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It was just a little over year ago I was traipsing the streets of Calabash on a late December morning, conducting an unscientific survey of local breakfast diners willing to foresee what lay ahead in 2008.
One year later, I can reflect it’s a good thing Calabash is renowned for its seafood, because when it comes to skilled psychics, it doesn’t have any.
Rate of people who predicted Barack Obama would be elected president: Zero.
There were a couple of conjectures citing Hillary Clinton and Mitt Romney as respective Democratic and Republican nominees. But no one was able (or willing) to name a winner.
One local minister even went so far as to “foresee,” off the record, Obama would not be selected at all, not even in the primaries. Well, he was wrong, wrong, wrong, wasn’t he? (Hindsight is so 20/20.)
With a new year upon us, I decided to give Calabash another chance this week by going ’round town once again and collecting predictions for 2009.
Even though there are no presidential races to call, there’s plenty more on the horizon to ponder and perplex in 2009. This time around, most minds are wrapped around the economy.
Sunrise Pancake House owner Rector Sisk, busy seating and ringing up his usual array of bacon-and-egg customers three days before New Year’s, predicted things are going to get better.
One reason for that—“It can’t get much worse,” he said.
People, he said, need to stop all the negativity and replace it with a positive outlook.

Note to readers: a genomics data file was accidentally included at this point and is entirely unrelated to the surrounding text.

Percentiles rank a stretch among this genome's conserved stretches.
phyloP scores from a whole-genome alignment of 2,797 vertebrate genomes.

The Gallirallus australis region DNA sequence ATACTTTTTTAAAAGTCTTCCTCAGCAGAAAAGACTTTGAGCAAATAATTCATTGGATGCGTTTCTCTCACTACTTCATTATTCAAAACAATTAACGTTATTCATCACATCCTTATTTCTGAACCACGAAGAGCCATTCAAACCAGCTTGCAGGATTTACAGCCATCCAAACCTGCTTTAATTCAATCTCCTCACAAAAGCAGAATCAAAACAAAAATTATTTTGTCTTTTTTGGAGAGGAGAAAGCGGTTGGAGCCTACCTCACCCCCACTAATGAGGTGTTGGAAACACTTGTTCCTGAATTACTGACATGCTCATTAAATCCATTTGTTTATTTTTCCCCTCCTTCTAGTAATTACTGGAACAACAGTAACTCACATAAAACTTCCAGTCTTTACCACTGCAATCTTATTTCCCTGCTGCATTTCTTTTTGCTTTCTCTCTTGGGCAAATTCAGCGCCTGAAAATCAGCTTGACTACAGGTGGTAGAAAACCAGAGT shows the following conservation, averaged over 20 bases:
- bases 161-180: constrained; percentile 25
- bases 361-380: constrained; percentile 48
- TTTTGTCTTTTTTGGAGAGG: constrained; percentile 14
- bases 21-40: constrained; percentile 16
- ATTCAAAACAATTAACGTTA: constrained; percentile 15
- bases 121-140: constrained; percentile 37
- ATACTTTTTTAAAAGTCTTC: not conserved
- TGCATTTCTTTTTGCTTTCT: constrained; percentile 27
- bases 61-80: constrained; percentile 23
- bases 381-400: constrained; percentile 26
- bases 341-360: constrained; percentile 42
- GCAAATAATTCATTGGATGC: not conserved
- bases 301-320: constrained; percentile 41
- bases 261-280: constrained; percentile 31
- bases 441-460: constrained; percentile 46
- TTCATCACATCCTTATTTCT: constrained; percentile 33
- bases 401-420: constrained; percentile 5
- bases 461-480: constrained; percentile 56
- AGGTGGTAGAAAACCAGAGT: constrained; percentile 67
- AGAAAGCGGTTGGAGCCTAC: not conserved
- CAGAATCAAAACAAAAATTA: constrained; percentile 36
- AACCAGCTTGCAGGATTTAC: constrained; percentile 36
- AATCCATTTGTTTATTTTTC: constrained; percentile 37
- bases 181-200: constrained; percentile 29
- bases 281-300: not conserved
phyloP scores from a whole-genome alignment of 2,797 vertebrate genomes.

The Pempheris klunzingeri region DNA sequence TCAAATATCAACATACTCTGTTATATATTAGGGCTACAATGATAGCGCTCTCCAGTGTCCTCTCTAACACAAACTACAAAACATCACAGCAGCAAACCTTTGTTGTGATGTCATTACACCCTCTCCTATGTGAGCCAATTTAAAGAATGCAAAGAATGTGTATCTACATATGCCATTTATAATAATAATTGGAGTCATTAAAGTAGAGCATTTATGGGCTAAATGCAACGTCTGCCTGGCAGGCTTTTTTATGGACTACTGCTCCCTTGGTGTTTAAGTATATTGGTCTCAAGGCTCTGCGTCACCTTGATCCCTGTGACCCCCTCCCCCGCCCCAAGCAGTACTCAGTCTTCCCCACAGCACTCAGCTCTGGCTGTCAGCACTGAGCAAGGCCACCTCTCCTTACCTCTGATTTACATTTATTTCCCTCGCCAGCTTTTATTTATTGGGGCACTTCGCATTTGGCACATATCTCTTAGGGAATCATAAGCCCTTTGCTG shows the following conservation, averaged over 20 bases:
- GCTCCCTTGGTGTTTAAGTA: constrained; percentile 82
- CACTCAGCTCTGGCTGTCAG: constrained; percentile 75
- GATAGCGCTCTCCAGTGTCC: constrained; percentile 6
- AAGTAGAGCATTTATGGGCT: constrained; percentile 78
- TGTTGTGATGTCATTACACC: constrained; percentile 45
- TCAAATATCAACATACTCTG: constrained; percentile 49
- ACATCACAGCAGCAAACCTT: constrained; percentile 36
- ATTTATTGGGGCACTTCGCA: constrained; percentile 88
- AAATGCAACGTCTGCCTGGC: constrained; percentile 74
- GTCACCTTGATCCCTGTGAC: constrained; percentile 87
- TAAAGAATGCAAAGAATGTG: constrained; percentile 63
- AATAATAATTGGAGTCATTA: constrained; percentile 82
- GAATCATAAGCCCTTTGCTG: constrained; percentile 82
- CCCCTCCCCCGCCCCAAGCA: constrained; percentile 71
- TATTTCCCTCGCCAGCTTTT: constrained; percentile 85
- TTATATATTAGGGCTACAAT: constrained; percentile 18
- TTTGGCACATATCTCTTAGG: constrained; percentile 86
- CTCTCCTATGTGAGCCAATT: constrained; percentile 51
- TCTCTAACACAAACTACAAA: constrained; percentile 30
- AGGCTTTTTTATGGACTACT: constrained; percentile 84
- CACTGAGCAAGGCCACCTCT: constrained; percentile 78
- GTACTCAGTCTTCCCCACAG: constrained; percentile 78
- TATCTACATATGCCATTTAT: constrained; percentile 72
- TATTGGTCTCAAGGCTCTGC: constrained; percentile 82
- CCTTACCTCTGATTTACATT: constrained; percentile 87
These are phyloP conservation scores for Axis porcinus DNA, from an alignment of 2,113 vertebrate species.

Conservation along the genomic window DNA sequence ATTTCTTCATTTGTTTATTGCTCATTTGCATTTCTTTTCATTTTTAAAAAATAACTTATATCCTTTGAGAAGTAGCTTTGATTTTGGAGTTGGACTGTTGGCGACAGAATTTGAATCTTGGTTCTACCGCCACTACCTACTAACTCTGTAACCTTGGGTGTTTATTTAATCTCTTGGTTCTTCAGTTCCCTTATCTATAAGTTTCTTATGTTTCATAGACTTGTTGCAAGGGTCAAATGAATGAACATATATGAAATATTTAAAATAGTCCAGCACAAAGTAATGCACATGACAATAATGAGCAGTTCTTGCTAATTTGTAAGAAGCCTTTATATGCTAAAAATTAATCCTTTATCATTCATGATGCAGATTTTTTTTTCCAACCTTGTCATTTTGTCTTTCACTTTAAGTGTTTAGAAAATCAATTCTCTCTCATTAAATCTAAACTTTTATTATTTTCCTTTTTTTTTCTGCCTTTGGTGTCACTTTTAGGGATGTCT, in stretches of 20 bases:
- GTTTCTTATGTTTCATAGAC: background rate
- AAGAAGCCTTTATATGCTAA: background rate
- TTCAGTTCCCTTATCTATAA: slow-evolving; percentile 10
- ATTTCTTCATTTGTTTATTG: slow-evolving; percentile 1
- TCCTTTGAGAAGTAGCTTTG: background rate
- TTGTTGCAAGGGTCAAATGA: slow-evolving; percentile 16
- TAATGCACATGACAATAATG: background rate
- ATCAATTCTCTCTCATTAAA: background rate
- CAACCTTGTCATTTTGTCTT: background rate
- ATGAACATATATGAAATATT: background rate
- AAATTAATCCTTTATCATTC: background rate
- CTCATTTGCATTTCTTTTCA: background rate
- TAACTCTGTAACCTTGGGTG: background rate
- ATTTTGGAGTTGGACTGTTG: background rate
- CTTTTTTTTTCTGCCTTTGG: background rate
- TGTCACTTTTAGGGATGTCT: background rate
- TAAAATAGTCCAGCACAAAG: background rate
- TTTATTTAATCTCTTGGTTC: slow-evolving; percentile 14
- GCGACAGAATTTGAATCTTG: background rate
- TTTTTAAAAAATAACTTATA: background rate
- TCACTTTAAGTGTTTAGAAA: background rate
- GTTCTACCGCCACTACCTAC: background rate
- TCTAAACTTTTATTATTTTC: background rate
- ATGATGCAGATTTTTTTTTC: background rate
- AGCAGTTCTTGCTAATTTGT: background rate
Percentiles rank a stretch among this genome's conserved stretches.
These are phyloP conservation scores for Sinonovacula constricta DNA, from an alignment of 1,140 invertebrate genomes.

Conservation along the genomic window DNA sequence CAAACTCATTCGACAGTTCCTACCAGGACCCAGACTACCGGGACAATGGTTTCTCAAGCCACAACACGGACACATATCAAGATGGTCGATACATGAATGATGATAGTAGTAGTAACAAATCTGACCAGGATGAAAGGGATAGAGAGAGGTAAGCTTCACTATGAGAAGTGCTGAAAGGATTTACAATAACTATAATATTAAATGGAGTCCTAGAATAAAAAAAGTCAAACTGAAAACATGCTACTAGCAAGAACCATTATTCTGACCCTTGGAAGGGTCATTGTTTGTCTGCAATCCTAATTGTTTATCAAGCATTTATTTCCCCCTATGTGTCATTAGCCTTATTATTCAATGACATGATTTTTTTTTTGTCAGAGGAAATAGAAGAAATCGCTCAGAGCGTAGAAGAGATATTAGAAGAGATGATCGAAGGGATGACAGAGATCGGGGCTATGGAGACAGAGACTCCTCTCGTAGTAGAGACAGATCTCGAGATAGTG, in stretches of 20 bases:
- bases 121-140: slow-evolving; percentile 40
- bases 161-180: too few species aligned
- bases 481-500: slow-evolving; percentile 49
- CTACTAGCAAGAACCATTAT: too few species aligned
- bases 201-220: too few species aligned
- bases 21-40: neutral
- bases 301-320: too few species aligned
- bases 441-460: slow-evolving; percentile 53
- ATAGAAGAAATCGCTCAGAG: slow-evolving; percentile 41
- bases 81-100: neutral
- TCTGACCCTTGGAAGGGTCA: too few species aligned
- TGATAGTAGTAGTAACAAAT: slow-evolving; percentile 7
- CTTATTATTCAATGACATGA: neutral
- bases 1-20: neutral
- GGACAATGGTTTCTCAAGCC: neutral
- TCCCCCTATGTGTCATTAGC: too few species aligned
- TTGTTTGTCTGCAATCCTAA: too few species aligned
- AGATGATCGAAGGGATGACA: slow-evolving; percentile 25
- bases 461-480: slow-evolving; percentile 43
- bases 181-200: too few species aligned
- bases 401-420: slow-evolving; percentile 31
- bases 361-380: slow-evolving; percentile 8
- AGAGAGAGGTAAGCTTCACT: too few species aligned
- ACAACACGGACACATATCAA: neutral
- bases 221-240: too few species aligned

“Perception is what a lot of people live by,” he said. “If you talk negative, it’ll be negative.”
He also predicted Obama will “do a good job for us. We need to support him because he’s our president.”
At the same time, Sisk said he wouldn’t want to be in the president-elect’s shoes.
West Virginians Dale and Jean Dickens and Ray Mull echoed similar sentiments over their pancakes and toast.
Jean Dickens blamed the media for constant negativity leading up to and continuing after the election, which she thinks helped contribute to a downturn in the economy.
“It’s like they’re almost begging for a recession,” she said as she dined with her husband and friend.
One thing they could predict is change.
Mull said there’s going to be “big changes through government that’s going to happen whether we like it or not.”
They cited their home state as an example where things are looking up, with many available coal-mining jobs and an unemployment rate lower than the national average.
Massachusetts resident Michael Walker Jones predicted come Jan. 20, “I betcha we get a new president.”
He and his breakfast companion, Wendell Bellamy, both foretold the economy wouldn’t be picking up much until the end of 2009 or in 2010. He also thinks unions will come back into vogue and respect for the U.S. will greatly improve in the coming new year.
Down at Curves studio in Vision Square Plaza, fitness coach Nancy Burke predicted an influx of customers wanting to shape up and get healthy in the new year.
“We’re ready for it,” she said.
A healthy and fit body, she added, can do a lot to help prevent an expensive visit to the doctor, especially during an uncertain economy.
Laura Lewis is a staff writer at the Beacon. Reach her at 754-6890 or e-mail email@example.com.